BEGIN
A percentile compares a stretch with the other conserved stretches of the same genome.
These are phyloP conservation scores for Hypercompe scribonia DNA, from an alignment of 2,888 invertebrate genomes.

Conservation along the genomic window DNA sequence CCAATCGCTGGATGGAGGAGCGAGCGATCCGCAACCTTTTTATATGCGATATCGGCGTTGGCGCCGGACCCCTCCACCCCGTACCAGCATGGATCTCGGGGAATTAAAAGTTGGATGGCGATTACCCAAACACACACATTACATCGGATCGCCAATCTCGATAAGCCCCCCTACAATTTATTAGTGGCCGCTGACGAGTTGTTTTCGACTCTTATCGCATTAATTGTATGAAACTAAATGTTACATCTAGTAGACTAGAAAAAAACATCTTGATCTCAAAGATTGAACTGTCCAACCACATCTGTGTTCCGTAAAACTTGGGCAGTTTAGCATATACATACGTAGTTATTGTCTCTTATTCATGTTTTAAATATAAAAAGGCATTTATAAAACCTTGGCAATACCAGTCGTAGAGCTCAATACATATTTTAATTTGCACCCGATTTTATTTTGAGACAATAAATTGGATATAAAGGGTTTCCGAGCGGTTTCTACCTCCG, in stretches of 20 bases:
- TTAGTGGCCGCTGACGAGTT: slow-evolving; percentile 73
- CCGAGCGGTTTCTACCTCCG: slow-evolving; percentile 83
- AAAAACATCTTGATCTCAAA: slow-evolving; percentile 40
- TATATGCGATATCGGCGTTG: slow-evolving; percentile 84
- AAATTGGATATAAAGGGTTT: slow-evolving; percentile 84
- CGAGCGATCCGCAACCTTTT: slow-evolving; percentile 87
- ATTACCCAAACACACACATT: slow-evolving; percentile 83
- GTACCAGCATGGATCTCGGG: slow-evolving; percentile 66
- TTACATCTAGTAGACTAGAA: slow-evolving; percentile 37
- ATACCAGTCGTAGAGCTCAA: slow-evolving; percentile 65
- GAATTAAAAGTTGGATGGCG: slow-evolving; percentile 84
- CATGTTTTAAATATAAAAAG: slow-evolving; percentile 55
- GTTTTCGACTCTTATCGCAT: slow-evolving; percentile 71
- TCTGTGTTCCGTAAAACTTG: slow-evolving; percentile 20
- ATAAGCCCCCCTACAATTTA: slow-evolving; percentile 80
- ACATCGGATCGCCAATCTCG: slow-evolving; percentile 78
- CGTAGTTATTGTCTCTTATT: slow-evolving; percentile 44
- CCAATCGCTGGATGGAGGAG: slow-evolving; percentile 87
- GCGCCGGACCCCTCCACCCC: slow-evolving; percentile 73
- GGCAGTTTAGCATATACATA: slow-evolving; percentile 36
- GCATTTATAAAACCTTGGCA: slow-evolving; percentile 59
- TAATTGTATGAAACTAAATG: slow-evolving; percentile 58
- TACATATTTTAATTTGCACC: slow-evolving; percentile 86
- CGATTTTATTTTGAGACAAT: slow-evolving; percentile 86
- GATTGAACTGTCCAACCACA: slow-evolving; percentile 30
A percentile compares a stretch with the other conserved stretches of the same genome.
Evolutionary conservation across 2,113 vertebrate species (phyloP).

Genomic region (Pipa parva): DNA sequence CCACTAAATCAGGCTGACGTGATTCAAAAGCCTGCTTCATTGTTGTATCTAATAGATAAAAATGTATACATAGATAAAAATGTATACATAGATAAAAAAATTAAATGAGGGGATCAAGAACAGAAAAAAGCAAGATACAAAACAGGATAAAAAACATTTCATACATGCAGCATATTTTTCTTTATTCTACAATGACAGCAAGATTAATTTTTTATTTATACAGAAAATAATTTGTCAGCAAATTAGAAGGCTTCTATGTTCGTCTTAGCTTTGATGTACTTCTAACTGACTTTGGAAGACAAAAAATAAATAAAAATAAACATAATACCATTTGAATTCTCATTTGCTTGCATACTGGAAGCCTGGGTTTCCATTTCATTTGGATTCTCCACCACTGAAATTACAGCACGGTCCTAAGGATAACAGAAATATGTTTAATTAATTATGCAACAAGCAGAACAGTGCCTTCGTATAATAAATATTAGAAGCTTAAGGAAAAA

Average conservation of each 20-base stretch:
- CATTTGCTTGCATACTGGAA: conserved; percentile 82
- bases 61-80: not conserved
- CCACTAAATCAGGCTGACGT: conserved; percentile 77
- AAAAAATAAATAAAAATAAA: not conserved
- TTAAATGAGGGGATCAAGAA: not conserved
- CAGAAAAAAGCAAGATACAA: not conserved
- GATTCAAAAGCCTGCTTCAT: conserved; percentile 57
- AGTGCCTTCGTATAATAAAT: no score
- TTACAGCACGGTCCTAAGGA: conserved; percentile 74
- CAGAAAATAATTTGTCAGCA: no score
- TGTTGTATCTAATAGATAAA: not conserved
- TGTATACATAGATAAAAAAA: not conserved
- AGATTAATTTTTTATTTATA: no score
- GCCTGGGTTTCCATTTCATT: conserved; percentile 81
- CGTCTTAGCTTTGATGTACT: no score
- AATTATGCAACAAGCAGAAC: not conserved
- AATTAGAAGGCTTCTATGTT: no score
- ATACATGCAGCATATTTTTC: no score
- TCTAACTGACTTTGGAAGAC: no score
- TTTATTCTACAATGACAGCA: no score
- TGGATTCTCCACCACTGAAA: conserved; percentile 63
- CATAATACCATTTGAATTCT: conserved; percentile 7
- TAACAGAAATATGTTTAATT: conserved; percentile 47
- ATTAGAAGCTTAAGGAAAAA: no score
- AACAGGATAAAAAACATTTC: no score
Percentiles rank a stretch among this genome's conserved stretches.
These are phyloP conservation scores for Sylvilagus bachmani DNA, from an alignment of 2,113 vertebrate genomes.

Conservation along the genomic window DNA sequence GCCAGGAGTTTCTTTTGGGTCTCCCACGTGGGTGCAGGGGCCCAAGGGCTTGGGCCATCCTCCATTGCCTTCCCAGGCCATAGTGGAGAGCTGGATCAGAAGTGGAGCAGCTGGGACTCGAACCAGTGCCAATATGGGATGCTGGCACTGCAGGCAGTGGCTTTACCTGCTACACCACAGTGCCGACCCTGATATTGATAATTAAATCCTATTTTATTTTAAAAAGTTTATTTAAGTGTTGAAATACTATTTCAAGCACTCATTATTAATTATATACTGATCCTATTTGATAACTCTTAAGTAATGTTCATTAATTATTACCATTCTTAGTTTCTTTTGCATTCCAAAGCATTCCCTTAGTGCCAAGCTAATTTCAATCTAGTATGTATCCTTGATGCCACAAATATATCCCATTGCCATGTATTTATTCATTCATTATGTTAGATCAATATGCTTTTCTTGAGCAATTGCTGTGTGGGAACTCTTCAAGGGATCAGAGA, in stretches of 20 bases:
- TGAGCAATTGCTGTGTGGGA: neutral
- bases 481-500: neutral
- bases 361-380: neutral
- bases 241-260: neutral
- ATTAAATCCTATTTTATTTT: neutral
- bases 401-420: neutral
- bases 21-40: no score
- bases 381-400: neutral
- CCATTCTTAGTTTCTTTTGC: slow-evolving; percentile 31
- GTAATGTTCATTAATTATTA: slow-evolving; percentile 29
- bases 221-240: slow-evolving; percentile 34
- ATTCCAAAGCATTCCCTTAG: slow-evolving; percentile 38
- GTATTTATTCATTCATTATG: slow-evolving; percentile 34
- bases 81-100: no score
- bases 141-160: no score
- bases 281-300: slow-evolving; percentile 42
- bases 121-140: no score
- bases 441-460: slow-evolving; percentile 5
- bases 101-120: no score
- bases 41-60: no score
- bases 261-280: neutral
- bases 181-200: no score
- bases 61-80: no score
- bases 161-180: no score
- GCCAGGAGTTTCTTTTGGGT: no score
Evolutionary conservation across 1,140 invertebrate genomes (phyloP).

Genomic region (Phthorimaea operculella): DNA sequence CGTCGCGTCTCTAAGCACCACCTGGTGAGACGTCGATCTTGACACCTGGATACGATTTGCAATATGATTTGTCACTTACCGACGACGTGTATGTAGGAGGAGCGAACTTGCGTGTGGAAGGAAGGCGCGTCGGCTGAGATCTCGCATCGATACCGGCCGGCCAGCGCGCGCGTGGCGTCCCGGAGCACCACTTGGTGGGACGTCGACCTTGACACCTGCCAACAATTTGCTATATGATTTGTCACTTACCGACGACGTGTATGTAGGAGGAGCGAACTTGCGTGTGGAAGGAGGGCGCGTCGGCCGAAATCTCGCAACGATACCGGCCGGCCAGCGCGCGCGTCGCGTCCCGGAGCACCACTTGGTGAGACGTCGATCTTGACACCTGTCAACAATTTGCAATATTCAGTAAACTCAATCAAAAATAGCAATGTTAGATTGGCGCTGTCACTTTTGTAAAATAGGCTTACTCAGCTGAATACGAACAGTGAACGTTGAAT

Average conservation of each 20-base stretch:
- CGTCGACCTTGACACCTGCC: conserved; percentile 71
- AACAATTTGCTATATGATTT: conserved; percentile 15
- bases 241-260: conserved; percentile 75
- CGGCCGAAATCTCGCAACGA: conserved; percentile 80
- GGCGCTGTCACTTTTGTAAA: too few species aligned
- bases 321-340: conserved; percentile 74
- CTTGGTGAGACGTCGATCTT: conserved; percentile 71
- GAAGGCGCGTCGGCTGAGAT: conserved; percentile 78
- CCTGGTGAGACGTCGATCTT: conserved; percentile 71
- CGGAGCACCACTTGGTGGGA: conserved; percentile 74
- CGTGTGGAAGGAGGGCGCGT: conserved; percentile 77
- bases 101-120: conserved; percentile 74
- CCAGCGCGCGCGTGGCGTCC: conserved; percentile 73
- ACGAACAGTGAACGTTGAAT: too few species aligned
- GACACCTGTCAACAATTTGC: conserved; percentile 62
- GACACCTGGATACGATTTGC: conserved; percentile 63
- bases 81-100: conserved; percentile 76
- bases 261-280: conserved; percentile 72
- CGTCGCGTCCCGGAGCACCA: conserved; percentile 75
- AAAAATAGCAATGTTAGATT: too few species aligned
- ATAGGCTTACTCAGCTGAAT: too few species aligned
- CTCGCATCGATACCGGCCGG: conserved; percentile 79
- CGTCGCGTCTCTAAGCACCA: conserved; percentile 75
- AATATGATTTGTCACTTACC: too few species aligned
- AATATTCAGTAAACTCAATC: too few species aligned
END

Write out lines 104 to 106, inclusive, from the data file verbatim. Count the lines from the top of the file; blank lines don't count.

- GACACCTGGATACGATTTGC: conserved; percentile 63
- bases 81-100: conserved; percentile 76
- bases 261-280: conserved; percentile 72